Amy Ray, a mom in Minnesota, corroborates this use of graphic novels: “With fewer words grouped together, they help with some of the dyslexia issues for one of my children, because in normal novels, a page full of words became overwhelming. Graphic novels made it easier for him to follow—his brain wouldn’t skip words as easily.” Ian Cox, a dad of three in Georgia, has a son with nystagmus (a condition in which the eyes make repetitive, uncontrolled movements). “His nystagmus made reading difficult, but the pictures kept his interest,” explains Cox. “He still prefers books with at least some illustration, but now he seeks them out on his own.”

Graphic novels are also incredibly useful for teaching social-emotional skills. In order to develop empathy skills, one first has to be able to recognize emotions in others. A good illustrator can draw subtleties in a human face that convey the emotion a character is feeling at the time so readers can garner clues about a character’s emotional state from the character’s words, face, and body language—and not even realize they’re doing it. “You’re really transported to the character’s experience in a way that’s harder to achieve when you’re just dealing with prose. When I sit in on comics presentations at schools, I often hear kids mention the facial expressions or body language of the characters,” says Fulton.

Graphic novels sometimes deal with different subject matter than traditional books do—subjects that fall more naturally within the realm of social-emotional learning. Cassidy Summer, a lifelong comic book devotee in Washington state, observes: “Since the 70s, comics have addressed issues like drugs and bullying (among others) in an easy-to-use format. If you teach kids without telling them they are learning, it can be enormously effective on so many levels.”

That teaching can be as explicit or implicit as you want. For example, Fulton details an exercise that graphic novelist Raina Telgemeier sometimes does with kids. Telgemeier, who is the author of the New York Times best-selling graphic novel Smile (which was Fulton’s first graphic novel editor credit), will ask kids for an emotion, then guide them in drawing the facial expression that corresponds with that emotion. “Once, a kid suggested ‘galvanized,’ which stumped everyone for a bit,” recalls Fulton. “But then Raina and the kids figured out what it might look like together. The kids loved it, and I’ll never forget seeing the delight on their faces.”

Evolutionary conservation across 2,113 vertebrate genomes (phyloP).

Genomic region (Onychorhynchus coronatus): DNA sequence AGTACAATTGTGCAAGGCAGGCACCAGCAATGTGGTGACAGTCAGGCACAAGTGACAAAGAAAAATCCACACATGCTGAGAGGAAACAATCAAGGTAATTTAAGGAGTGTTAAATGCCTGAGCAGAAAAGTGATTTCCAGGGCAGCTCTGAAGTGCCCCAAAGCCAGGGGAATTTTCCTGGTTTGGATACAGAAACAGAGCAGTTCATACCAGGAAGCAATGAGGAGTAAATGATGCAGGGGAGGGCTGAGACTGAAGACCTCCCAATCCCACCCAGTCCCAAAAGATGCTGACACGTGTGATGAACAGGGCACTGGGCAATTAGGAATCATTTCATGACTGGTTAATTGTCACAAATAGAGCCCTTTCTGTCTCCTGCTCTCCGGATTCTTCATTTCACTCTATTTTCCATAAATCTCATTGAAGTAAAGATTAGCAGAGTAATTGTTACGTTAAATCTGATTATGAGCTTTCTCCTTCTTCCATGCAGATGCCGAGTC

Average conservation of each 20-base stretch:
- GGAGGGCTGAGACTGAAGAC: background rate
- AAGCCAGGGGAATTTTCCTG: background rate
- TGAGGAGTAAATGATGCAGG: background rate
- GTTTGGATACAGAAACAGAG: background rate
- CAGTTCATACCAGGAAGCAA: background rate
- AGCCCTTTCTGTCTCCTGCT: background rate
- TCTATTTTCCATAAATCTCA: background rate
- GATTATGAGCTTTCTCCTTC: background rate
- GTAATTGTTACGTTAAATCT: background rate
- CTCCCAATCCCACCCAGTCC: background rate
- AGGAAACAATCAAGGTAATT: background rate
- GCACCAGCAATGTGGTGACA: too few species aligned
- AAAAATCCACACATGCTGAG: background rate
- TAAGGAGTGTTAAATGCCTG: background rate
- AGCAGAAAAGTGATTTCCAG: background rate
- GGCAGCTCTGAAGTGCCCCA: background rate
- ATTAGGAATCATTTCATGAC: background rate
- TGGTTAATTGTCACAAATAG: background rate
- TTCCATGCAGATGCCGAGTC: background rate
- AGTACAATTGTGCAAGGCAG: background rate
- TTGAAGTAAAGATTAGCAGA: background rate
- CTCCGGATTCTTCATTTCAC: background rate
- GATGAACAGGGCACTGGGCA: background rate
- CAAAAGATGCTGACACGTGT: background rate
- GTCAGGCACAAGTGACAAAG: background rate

When I watch my 11-year-old daughter lose herself for hours at a time in graphic novels (something she does with far more frequency than with traditional literature), I often think of how much has changed in four generations in my family. I’m transported back to the Ping-Pong table in that damp, musty basement, my 11-year-old self pawing through stacks of paperbacks and trying to decide which to read next. I can’t help but wonder what Grandpa would think of his great-granddaughter’s choice of reading material. But seeing how much she and her peers gain from comics and graphic novels, I think he might just come around to my point of view.

Allison Wedell SchumacherAllison Wedell Schumacher is a freelance writer, editor, and mom whose diverse work focuses on child abuse prevention, bullying prevention, social-emotional learning, fitness, and theater/acting. She is the author of Shaking Hands with Shakespeare: A Teenager’s Guide to Reading and Performing the Bard (Simon & Schuster, 2004), and her work has been featured here and at babycenter.com, MomsRising.org, and Committee for Children. You can find her on LinkedIn.


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Survive Summer Boredom by Being CREATIVE

By Richard M. Cash, Ed.D., author of Self-Regulation in the Classroom: Helping Students Learn How to LearnThis post was originally published June 30, 2014

Survive Summer Boredom by Being CREATIVEPart of our Cash in on Learning series by Richard M. Cash, Ed.D. Click to read other Cash in on Learning posts.

It never fails that right about this time in the summer, kids (and some adults) start to say, “I’m bored!” They’ve done all the camps, played all the games, and are starting to take the out-of-school time for granted. Well, to help your child (and you) make it through the rest of the summer, I’ve got CREATIVE ways to fill the time. The options below are for kids and adults alike:

C: CHALLENGE Yourself
Take on an advanced level of math, music, sport, or other endeavor to push yourself beyond your comfort zone. This could include going online to find challenging math games, learning to play or just understand a new type of music (such as jazz or madrigal), or researching how cricket and squash are closely related to baseball and tennis, respectively.

R: READ/RELAX/REFLECT
Read a book outside your area of interest. My grandmother was a great lover of mystery books. When I would spend summers with my grandparents, I would read some of her old-style mysteries. I learned the common patterns of this genre and found obscure authors not many would know (such as Margery Allingham and Freeman Wills Crofts). Go to your local library and ask the librarian to suggest a good book that is not on the popular list.